The liberal arts have fallen on hard times. We all know by now what the battlefield looks like. Consumerism in the "education marketplace" leads the charge, and then all the soldiers fall in line: the liberal arts are outmoded; the delivery system is antiquated; most students choose a college for its prestige, not the education it affords. On the left flank, we've got price tags that are far too high; on the right, the ages-old canard of the uselessness of liberal education.
|Alexander Mosaic; Darius III, right, faces Alexander|
Meanwhile, liberal arts colleges face the onslaught with all the hand-wringing of Darius III on the eve of Gaugamela. Darius' solution in the face of the tactically superior Macedonian forces was to overwhelm with numbers. He threw more of what didn't work at Issus at a problem that was the same as what he faced at Issus. It didn't work.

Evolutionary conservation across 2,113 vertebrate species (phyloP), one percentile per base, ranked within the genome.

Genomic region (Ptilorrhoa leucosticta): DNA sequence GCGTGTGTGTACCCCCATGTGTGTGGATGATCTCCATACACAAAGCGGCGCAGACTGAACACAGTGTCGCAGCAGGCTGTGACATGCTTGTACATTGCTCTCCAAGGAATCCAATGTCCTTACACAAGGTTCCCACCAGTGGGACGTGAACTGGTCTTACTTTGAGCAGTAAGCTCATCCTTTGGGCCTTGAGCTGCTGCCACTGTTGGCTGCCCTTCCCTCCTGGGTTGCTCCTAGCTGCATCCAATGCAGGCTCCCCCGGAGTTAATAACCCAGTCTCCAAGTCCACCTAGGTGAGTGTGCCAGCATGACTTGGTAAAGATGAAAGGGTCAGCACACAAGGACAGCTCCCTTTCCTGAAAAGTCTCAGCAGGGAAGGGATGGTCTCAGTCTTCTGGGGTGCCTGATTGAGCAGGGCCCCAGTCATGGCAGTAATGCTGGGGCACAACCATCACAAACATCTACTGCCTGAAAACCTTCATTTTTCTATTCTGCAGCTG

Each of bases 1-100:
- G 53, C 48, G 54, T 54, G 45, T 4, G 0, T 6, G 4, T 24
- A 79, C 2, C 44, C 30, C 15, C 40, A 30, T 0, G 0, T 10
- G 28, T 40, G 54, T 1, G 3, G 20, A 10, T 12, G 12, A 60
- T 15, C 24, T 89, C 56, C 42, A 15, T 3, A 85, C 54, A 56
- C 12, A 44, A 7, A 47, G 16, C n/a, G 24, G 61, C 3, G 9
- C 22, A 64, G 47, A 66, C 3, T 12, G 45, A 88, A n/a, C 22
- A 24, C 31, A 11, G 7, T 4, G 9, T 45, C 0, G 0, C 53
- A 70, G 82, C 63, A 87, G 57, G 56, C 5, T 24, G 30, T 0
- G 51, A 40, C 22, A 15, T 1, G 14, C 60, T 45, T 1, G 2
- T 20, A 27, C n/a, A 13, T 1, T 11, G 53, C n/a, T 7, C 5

In his Chronicle of Higher Education piece, "When Trying Harder Doesn't Work," Dan Lundquist argues that the twenty-first century liberal arts colleges of the States are doing much the same thing as Darius: trying harder. But not necessarily smarter. And not with any apparent gains in withstanding the onslaught.
That's because, so Lundquist, there's been no real, wholesale re-thinking of the critical issues of access, affordability, curriculum, and pedagogy.
He's right. And part of that has to do with the fact historical perspective is lacking. As a result, the liberal arts colleges have had a difficult time articulating, extramurally, just what it is that they do and don't do; and internally, how the liberal arts at the center should drive decision making.
So which way forward? Return the liberal arts to the center. Center curriculum on the liberal arts. Externally, make promises that can be kept and disabuse of misunderstood promises. Internally, make the education offered more affordable by reducing administrative costs, exiting the higher ed arms race, and making the teacherly task of the liberal arts college central once again.